Notice: The launch was a botch, and as a result no significant altitude was achieved. The last recorded location from the payload was on ranch land, amid mesas. We may attempt to hike onto that land tomorrow to search for the payload. None the less, this mission has failed, but with some interesting lessons learnt. I’ll update this website with a full write up when I get back from the west.
If you’ve received an APRS packet with this domain name in it, we need your help! Please read below the tracking map.
KF5WYX-11 (codename: Volatus-1) is a high altitude balloon payload, which is unmanned, and will be flying from Marfa, TX and is expected to pass close to Fort Stockton.
The flight is expected to last for three hours, and carries a digital camera which is taking photographs every few seconds to record the flight.
Our only means of tracking this flight is via APRS, which we are receiving at a mobile station (KF5WYX). While in the air, the payload will transmit a position report every five minutes, and that rate will increase to once per minute when the payload descends below 3000 meters (9800 feet) which is within 15 minutes of touching down.
The radio transmitter on board the payload has a very low power output, which means that in the last minutes of the flight, we could very easily lose it’s signal. If you have received an APRS position report from the payload below 10,000 feet, please consider emailing it to us at firstname.lastname@example.org or sending an SMS to (US +1) nine seven two, eight zero nine, six zero one seven.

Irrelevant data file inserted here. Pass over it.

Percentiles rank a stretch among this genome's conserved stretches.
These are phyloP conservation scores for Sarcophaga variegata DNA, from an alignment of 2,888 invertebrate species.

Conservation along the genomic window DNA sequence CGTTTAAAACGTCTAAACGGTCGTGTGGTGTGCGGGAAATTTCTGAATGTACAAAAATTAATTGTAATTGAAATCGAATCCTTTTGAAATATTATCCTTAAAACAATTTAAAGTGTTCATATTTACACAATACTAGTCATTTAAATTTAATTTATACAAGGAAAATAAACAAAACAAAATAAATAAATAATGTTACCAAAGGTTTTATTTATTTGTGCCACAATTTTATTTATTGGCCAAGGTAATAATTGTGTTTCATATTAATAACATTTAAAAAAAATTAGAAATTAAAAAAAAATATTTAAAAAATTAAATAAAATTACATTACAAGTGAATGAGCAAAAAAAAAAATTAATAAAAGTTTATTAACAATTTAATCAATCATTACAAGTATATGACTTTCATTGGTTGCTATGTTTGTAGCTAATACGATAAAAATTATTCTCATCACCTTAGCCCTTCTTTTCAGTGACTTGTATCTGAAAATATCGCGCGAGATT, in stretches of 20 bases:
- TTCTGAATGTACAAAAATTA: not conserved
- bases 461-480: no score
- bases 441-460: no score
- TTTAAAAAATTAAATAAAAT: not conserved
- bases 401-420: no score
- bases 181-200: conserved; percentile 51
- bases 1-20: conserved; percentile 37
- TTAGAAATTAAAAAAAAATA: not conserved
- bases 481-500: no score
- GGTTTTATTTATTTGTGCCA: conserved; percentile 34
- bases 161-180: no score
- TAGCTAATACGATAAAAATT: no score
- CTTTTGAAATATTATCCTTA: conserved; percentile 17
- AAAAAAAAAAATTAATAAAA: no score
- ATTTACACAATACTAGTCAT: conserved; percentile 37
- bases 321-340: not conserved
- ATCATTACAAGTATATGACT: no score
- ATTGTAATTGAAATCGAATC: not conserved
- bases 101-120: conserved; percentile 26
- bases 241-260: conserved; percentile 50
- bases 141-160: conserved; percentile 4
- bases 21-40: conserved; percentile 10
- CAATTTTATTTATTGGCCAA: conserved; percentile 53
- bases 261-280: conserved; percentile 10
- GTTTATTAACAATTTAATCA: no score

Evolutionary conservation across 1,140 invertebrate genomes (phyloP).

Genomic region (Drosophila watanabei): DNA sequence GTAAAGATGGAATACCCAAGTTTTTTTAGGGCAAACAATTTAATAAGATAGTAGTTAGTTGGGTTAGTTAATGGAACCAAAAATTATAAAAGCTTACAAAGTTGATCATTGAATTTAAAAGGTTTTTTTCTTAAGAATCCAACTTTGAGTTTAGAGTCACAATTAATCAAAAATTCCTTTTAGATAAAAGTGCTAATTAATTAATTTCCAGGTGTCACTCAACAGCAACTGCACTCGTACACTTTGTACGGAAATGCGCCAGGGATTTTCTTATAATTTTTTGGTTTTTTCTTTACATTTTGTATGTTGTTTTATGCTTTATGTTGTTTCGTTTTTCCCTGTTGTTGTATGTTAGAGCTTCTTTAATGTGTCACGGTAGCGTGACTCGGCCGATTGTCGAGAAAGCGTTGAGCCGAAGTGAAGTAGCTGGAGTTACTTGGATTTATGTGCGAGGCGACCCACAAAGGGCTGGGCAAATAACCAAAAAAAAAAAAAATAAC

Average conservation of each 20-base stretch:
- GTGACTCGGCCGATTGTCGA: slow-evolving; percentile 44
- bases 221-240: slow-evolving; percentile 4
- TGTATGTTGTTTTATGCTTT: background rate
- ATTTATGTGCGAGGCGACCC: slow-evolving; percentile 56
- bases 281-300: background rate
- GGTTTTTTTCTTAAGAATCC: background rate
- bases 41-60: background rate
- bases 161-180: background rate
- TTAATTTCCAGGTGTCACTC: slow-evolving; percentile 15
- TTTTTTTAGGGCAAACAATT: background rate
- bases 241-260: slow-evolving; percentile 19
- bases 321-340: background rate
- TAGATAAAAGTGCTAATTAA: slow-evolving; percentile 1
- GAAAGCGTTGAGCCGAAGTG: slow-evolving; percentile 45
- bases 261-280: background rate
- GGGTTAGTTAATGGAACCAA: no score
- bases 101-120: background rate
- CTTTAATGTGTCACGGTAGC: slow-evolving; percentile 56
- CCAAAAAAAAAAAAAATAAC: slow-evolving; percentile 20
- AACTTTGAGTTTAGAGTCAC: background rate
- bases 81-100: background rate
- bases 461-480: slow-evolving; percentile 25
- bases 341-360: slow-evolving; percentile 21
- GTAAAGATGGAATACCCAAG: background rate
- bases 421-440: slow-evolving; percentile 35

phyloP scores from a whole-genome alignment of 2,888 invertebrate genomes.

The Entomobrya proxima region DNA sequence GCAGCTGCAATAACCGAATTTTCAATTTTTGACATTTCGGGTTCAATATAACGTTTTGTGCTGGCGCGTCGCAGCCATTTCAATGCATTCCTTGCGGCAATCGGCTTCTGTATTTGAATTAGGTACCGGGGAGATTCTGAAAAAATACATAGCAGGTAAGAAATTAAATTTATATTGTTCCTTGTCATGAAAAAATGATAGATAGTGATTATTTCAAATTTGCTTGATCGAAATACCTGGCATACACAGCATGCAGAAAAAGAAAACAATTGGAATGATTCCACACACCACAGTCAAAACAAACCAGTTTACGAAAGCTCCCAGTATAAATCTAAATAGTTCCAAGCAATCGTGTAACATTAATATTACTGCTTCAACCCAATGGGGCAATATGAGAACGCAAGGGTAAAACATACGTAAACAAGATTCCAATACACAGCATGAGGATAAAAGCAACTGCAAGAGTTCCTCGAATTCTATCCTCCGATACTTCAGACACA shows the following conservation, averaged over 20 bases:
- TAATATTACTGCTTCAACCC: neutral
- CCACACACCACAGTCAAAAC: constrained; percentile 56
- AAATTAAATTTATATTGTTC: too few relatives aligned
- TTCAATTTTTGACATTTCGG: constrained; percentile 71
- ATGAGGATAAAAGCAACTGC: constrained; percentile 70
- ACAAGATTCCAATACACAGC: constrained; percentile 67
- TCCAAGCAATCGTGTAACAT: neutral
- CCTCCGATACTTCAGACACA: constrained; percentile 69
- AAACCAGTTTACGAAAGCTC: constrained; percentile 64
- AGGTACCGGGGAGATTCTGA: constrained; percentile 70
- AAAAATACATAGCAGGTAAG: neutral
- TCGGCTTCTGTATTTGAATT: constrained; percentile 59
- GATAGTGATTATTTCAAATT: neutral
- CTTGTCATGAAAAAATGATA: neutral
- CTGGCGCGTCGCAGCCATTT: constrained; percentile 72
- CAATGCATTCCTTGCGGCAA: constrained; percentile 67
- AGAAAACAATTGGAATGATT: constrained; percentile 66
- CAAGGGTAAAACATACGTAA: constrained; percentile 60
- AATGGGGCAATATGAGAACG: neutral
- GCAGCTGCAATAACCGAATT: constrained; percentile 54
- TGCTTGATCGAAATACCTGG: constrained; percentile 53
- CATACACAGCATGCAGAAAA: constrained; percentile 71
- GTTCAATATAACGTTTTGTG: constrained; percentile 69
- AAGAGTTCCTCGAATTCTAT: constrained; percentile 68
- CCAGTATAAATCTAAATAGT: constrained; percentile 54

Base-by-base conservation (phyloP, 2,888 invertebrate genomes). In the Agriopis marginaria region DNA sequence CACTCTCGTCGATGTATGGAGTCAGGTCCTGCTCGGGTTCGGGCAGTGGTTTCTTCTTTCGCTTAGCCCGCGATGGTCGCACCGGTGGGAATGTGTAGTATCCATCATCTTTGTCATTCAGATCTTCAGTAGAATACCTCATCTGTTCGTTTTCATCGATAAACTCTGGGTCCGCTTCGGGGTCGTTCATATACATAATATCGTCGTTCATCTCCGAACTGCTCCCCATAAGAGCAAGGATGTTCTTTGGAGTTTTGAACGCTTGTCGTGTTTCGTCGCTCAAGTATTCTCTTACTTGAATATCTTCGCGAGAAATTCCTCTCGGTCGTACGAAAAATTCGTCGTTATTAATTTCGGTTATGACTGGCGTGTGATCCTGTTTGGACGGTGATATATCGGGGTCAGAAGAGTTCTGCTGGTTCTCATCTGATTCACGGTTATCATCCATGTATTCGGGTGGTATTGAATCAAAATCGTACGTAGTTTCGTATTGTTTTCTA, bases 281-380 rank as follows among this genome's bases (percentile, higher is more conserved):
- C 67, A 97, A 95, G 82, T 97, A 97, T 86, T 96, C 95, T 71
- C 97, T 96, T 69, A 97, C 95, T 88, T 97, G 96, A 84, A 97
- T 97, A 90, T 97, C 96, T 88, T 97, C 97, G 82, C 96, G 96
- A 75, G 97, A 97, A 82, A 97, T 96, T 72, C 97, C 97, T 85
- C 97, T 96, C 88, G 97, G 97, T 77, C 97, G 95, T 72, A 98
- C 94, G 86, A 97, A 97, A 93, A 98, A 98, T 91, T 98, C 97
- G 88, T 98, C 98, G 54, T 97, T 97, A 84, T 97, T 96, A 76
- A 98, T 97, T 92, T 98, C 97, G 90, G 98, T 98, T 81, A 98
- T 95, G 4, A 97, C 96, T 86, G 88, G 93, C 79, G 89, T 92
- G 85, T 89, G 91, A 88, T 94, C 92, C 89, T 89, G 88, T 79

Should you discover the payload, I would very much like to have it back. There isn’t anything of significant value inside, however, the SD card inside the camera contains images which are the purpose of this privately funded experiment. Unless we recover the payload, and therefore the SD card, this flight will be a total loss.
The flight will begin between 9am and 10am CDT on Saturday 25th of April. Data may take up to 30 minutes to appear on the tracking site depending upon network conditions.
(We’ll likely be monitoring the texas saltgrass network during the flight. )